Western Meditation

In the West, we think that if you're walking down the street talking to yourself too much, you're crazy. But if you talk to yourself all day long, silently—from the moment you get out of bed to the moment you fall asleep—that's perfectly normal.

—Sam Harris

Observe the people watching the people watching
the spontaneous line-dancers in the street:
A storied structure of psychologists studying
divergent behavior. Observe

the radio-walk, the one frequency of mind-speech
where the knob breaks off. A transcription
would echo in walls of asylums:
Eyes whispering, I see... a loud voice tampering,
NO, ME. It is not a dream-like quality,

the one-direction laser-walk, the concrete paths
beneath electric sky-wires. A toothache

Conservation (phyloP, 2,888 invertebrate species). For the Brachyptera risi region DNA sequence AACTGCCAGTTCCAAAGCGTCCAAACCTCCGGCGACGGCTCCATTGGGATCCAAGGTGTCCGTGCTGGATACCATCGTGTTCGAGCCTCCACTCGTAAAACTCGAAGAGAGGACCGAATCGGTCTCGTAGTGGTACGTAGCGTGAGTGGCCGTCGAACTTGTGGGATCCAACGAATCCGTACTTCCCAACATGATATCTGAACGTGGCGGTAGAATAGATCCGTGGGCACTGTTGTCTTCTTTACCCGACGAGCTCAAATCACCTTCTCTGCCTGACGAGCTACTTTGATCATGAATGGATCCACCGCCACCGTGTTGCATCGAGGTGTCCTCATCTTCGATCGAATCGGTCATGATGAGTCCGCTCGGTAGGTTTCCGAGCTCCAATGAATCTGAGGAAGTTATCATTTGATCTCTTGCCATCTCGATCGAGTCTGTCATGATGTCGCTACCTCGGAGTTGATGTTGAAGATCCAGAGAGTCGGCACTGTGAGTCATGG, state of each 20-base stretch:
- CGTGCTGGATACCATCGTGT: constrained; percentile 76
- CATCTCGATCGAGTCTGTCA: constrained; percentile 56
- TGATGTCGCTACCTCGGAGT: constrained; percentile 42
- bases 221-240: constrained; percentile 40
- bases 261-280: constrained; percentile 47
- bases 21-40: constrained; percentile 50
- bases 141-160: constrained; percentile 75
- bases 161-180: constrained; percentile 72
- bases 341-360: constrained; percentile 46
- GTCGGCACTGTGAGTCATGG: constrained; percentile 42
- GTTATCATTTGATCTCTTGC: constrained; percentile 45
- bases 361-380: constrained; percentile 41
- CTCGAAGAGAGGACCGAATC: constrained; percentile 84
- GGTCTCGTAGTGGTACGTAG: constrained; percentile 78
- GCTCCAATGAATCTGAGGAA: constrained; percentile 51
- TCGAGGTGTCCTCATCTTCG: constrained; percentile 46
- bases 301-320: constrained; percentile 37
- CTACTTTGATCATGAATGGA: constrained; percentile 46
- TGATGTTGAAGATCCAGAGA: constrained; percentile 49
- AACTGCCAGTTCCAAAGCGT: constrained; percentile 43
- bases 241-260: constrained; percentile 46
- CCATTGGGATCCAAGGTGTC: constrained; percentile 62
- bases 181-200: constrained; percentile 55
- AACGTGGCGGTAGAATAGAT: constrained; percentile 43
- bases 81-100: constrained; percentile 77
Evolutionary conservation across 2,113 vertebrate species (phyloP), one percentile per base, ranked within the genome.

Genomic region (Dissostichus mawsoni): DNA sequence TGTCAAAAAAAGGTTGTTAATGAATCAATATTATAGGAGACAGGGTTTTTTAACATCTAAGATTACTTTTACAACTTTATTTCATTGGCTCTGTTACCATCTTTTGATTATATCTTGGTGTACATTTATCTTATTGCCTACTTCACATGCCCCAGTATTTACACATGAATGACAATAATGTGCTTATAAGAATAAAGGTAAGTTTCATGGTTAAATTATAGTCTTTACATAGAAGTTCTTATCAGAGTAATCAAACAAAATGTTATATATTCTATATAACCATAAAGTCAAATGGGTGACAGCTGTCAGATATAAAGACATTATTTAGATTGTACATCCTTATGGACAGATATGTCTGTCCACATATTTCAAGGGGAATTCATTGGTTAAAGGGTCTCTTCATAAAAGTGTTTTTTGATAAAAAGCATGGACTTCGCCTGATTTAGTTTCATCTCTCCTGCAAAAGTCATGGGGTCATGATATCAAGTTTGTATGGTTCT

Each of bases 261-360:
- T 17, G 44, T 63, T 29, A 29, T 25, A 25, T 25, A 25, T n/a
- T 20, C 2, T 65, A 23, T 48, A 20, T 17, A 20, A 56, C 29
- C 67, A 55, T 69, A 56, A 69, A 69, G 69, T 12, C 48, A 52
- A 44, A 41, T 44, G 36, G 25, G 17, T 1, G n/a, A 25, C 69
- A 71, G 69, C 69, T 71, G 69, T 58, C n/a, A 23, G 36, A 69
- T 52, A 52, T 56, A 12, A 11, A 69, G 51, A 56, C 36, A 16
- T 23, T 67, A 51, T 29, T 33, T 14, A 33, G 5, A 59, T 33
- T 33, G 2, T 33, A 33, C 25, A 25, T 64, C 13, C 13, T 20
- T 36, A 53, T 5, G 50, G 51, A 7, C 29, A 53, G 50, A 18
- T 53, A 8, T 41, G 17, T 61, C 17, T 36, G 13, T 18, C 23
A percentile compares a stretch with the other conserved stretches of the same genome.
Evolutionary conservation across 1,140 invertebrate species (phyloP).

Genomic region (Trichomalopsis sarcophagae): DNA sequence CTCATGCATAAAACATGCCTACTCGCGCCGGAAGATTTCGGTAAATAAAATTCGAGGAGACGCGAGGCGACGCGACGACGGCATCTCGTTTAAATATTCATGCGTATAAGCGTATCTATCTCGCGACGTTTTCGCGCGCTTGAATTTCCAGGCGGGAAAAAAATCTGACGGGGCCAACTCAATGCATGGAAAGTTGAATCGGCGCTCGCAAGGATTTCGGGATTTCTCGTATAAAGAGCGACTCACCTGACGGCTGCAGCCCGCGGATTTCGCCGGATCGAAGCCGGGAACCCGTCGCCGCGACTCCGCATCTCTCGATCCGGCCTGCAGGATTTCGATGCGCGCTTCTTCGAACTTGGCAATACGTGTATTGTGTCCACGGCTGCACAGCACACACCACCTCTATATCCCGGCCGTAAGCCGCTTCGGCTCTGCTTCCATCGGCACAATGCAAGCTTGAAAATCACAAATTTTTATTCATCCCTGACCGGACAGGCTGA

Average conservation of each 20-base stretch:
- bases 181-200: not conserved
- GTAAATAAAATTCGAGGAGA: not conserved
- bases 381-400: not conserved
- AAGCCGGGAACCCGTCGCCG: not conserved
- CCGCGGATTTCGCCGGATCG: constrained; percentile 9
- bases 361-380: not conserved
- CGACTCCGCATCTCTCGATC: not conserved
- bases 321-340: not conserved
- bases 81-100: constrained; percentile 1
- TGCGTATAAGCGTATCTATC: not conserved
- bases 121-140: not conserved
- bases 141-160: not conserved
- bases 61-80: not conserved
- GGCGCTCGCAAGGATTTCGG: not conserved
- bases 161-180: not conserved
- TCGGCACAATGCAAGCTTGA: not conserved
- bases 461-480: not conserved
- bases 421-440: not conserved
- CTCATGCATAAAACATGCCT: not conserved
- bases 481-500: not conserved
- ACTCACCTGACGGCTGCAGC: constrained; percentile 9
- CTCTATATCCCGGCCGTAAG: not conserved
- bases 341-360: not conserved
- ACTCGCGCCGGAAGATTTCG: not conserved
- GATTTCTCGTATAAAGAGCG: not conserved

faceward flies the wind, or there is none.

It's easy to ignore the sky's wide lobe,
and not just in streets of forty-story distraction.
Also in Kansas, eyes develop internal dialogues,
and roll earthward, and glaze
the teeming intentions of insects. Incidentally,

A dung beetle just rolled a ball of feces in a circle,
until the wind blew the ball away.

There must be a motive on the macro level,
in the beetle's egoless brain. Call it
a rolling amnesic shit-ball-a-thon,
or evolution, but the behavior's existence

speaks for it. To push the ball without thinking;
to self-diagnose a slow-growing tumor,
& hold it under segmented feelers,
& weigh it—& release. O dung beetle,
I suspect we have pushed an equal weight.

The trans-Kansas highway cuts to populous partitions
where the sidewalks are straight, the baseball caps—
on, the sun-roofs—closed, the sky's jets—bees.
No, not bees. Buzzing. The kind

with a Doppler effect;
the glassy fuel for daylight dreaming;
the hum of static hemispheres,
up there, unaware.